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Larry Lujack’s colleagues, rivals share stories about ‘Superjock’

Radio hosts Tommy Edwards Larry Lujack.

Radio hosts Tommy Edwards and Larry Lujack.

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Updated: January 21, 2014 11:18AM

A generation of Chicagoans woke up to “Superjock” Larry Lujack, the sardonic and plain-spoken radio innovator they fondly remember as “Uncle Lar.”

It’s more than 25 years since Lujack, who died Wednesday at 73, retired from his stellar 20-year career at WLS-FM (890) and the former WCFL.

Less profane than Howard Stern, more likable than Rush Limbaugh, the lovably cranky Lujack was his own man.

But the antics of today’s big-bucks shock jocks would have been inconceivable before Lujack tore up the radio rule book in the 1970s with pioneering, down-to-earth bits like his regular “Animal Stories” and “Cheap, Trashy, Showbiz Reports,” former colleagues and rivals say.

Here they remember him in their own words.

John Gehron, of Accuradio, Lujack’s program director and later general manager at WLS: “Before Larry, radio was very different — most disc jockeys were smiling and happy all the time. Larry was just the opposite — grumpy and sarcastic.

“Some radio stations didn’t like what he did, but listeners loved hearing someone with a real viewpoint, someone who said, ‘Everything is not fine, but we’ll have a laugh anyway.’

“Being on that big 50,000 watt signal at WLS meant that he could be heard across half the United States — his style influenced a lot of people, but he always knew where the line was. He had a very warm heart.”

Steve Hayes, of WNXT, Ohio, met Lujack as an 18-year-old in the 1970s: “He was like the eccentric uncle that said what everyone wanted to say, but was afraid to.

“When he walked into Soldier Field, the crowd parted in front of him like Moses and the Red Sea.

“He sat in the cheap seats and everyone wanted to talk to him — they related to him because he was one of them.

“He told me ‘You can’t get away from your roots because those are the people you’re talking to.’ ”

Les Grobstein, sports broadcaster on Lujack’s WLS show, was in the studio with Steve Dahl and Garry Meier in 1985 when a furious Lujack offered to fight Dahl live on air: “Steve had been ripping Larry for weeks, and Larry got tired of it.

“He marched in and said, ‘I’m here to promote my new game — Who’s afraid of the big fat pig Steve Dahl?’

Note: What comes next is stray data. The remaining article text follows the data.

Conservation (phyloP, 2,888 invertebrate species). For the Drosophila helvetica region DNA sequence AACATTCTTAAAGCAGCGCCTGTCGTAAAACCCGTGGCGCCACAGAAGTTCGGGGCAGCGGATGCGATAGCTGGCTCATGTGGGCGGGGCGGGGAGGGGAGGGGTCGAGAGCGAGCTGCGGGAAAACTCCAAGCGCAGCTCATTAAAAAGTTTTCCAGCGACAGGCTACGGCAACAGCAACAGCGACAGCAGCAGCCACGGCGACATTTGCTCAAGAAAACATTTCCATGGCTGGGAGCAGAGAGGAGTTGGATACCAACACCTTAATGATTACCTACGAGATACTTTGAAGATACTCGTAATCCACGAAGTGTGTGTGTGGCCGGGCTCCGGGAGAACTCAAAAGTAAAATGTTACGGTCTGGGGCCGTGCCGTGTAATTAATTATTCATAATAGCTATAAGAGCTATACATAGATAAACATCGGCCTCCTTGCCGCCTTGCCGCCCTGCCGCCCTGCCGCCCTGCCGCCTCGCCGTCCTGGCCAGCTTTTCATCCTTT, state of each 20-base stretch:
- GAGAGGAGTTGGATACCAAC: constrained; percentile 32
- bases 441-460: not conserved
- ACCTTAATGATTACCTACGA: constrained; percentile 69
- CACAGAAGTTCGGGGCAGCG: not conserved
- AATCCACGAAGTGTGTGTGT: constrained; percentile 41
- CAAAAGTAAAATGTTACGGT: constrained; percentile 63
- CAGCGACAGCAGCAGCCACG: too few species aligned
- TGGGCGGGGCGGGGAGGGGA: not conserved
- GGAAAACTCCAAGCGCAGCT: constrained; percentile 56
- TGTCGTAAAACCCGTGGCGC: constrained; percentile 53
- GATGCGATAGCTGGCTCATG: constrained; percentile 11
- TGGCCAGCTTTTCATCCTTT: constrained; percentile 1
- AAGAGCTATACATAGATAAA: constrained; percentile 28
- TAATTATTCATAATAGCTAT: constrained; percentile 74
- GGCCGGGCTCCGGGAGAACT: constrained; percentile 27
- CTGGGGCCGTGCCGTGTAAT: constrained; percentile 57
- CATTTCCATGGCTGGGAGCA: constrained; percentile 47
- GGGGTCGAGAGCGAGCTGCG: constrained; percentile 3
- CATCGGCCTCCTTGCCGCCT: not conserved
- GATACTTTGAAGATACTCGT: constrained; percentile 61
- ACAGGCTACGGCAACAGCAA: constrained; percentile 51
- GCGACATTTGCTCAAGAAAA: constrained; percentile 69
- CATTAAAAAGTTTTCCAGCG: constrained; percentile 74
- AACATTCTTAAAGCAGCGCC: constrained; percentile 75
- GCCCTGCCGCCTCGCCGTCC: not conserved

“I was sitting right between them. Luckily both of them were too smart to throw the first punch.

“Steve, Gary and their producer walked out, so Larry sat down at the console, said ‘I guess we’re here until 7 o’clock’ and took over their show.

“The police showed up and I told them nobody was hurt. People still ask me if it was a ‘bit,’ but it was real.”

Tommy Edwards, Lujack’s longtime on-air partner at WLS and later WRLL-AM (1690): “He didn’t have much respect for Rush Limbaugh, but he did for Howard Stern, and, believe it or not, for Steve Dahl.

“They took what he’d started and pushed it further, and he said, ‘More power to them.’

“When you had a big radio station back then, you had to do agricultural programming — that’s where he got the idea for the ‘Animal Stories.’ There were so many, but a favorite was one about a tough biker waiting at a railroad crossing in front of a horse and buggy when the horse drooled on him . . . the way he painted the picture made me laugh, and the listeners would hear me laugh and they’d crack up, too.

“People in Chicago wake up in the morning and they’re not in the best of moods: he sounded like he understood that, and people identified with him.

Bob Sirott, WGN, competed with and later worked alongside Lujack: “Before Larry, you didn’t hear rock DJs admit they were having a bad day, or that didn’t like certain records, or that the station bosses were making mistakes.

“There were similarities between his gruff demeanor on his show and how he was off air, but in reality he was only a rebel on the air. He was very conscientious, and he’d stay for five or six hours after he finished broadcasting, working on his next show. He was like the Garbo of rock radio — there was just something charismatic and different about his voice.”

Dennis Lyle, president of the Illinois Broadcast Association: “Larry told it like it was — he didn’t have a lot of time for pomp and circumstance, and he mastered the art of sarcasm. It was so refreshing. He had that gift where you felt he was talking just to you, personally. He was a great communicator.

Fred Winston, a longtime friend and colleague of Lujack’s at WLS: “Larry was one of the most talented, gifted performers in the history of the business.

“Someone asked him once, ‘Why do you wear Levis and inexpensive flannel shirts from Sears?’

“He told them, ‘Well, I’m saving my money for when bread costs $40 a loaf.’ ”


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